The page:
iWoz

Although I am not addicted to retrocomputing, I quite enjoy reading about Good Ol’ Days when Real Men where up to forge the computer revolution. Given this premise it was rather impossible to skip over the Amazon suggestion when I received it. iWoz is the story of Wozniak, the engineer among the two Steves that founded Apple back in the seventies, told by Steve Wozniak himself (or at least edited as if it sounds so).
The book is a pretty smooth reading up to the point where he left Apple, but I think it’s just me loosing somewhat interest in the narrated matter.
I found very emotionally touching the first chapters where Steve writes about his infancy and his father. Maybe it is because I had lot of thoughts recently on being father, but I found this figure of father-engineer really fascinating – never forcing his kid on learning something, but let his strong passion for technology and science “infect” his child. Also noteworthy the strong ethic component of this father about nearly everything. I’d like to be a father like this.
Also the book proves that some kind of chances could have occurred just there. I think nowhere in the world (and likely in time) a group of children could receive as gift from a telephone technician some hundreds meters of telephone wire. Also the home computer revolution had to start right there – all the players were there and they much knew each others.
In some parts of the book I read some naïvety. E.g. the Atari affair. Jobs always did the marking and commercial part of their projects. So they got this deal to build a videogame prototype for Atari. In change of one week effort Wozniak got few hundred dollars, because Jobs told him he got the same. Only later Wozniak discovered that Atari paid several thousand dollars for the project (and obviously Jobs kept the difference). This didn’t made Wozniak upset with his partner. He candidly states that Jobs needed money at that time and later (after Apple IPO) money ceased to become an issue.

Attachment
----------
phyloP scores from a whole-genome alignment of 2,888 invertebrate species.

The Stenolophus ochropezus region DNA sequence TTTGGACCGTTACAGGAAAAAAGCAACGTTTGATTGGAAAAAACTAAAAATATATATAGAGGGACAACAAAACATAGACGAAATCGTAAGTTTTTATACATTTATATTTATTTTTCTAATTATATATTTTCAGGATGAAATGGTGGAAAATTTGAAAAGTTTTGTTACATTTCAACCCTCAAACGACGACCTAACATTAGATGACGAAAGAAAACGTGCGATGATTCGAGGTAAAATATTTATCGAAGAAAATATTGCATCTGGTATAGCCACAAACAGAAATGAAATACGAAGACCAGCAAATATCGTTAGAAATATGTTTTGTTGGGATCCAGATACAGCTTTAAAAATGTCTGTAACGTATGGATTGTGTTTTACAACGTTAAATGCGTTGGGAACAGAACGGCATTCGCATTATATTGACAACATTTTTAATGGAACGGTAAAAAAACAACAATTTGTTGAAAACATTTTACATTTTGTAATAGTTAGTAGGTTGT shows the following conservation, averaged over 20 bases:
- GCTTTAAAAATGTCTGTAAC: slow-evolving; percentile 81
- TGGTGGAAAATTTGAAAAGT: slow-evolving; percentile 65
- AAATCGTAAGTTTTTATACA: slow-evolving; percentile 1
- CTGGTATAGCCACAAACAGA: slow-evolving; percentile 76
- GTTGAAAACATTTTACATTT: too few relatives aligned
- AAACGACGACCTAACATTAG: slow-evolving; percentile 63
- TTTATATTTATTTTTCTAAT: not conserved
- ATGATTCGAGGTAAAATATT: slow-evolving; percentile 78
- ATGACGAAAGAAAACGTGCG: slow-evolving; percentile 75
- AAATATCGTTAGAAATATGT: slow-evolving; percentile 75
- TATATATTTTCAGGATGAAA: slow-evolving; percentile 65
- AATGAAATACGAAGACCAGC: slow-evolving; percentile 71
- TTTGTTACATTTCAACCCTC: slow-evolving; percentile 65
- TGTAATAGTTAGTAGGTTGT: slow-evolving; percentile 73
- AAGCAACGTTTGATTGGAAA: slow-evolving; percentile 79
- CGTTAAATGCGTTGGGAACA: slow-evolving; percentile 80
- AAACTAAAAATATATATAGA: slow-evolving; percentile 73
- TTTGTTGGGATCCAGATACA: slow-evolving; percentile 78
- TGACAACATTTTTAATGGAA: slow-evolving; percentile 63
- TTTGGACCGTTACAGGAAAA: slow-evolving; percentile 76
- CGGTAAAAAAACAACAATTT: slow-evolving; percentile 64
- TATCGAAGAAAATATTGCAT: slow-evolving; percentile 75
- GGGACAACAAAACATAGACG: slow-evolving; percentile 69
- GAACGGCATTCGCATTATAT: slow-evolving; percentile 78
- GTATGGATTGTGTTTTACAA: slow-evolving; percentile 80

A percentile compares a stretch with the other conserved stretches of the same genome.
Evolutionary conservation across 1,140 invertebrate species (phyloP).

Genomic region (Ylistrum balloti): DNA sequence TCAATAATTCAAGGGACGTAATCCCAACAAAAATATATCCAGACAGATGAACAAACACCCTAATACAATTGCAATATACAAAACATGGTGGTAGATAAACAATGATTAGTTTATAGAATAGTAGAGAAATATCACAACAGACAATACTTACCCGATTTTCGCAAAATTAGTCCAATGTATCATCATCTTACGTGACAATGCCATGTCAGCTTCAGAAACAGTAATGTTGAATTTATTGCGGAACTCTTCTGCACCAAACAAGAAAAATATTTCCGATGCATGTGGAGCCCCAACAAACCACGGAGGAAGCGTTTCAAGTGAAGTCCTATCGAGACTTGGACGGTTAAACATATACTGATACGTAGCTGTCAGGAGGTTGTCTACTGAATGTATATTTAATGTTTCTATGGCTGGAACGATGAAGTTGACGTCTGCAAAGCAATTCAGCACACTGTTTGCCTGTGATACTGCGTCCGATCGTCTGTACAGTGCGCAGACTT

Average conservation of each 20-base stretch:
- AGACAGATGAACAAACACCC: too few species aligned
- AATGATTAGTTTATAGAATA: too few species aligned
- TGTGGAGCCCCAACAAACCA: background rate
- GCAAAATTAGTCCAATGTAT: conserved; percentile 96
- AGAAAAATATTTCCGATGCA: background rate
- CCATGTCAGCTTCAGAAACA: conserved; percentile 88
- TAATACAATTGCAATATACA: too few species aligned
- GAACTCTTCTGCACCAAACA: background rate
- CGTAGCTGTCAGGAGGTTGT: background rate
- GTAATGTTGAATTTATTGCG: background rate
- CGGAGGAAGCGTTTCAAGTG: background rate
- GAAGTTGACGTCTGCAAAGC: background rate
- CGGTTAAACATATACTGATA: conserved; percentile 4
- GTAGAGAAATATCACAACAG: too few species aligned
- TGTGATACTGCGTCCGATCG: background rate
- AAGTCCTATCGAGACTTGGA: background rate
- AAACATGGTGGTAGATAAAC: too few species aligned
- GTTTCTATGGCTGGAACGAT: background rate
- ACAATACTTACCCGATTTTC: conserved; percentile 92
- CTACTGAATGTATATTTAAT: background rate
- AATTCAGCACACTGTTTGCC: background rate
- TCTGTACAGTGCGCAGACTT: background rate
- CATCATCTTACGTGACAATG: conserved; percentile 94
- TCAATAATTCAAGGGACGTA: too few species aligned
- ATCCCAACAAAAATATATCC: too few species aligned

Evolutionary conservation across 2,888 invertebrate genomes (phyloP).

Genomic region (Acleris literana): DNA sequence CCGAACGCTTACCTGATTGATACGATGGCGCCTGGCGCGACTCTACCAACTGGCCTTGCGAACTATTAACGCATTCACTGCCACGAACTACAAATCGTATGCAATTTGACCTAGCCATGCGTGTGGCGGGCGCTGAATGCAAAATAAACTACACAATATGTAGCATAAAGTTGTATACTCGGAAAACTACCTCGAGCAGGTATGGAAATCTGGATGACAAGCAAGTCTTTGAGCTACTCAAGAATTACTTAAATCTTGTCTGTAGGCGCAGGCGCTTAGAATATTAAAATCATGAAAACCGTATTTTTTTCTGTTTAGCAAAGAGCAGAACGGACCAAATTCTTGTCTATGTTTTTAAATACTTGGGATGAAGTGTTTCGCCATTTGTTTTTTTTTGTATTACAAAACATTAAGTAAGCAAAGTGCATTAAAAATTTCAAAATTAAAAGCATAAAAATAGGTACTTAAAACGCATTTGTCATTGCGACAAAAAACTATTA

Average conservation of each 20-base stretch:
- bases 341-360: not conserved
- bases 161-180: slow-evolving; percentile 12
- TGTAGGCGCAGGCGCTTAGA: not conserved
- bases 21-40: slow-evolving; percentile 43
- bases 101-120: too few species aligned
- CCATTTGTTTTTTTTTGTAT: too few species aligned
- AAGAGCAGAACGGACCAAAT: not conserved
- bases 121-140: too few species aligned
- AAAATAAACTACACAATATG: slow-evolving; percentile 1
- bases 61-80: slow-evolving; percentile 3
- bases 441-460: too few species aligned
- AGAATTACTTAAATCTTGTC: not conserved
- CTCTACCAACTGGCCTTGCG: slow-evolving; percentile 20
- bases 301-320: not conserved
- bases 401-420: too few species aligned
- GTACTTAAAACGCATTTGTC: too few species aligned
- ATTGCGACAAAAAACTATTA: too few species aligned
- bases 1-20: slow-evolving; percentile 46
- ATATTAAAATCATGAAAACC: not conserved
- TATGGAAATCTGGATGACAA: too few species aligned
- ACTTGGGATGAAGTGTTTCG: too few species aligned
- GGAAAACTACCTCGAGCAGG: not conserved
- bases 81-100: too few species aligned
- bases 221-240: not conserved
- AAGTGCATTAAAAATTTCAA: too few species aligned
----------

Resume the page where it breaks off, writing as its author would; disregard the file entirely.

Another aspect of the book I found somewhat uneasy with is that Wozniak claims to be a first in many key technologies of the emergent home computing industry – the first computer with video output and keyboard built in, the first color computer, the first computer with audio, the first microprocessor based videogame, remarked more or less with “something unheard of at those times”. I don’t want to take off anything from the pioneering work of Wozniak, but most of those technologies where really about to spring to life in those years and, there were other companies providing the same stuff in different degrees of completion.
Despite of these two aspects I am pretty satisfied of this reading and I recommend if you are interested in the topic.

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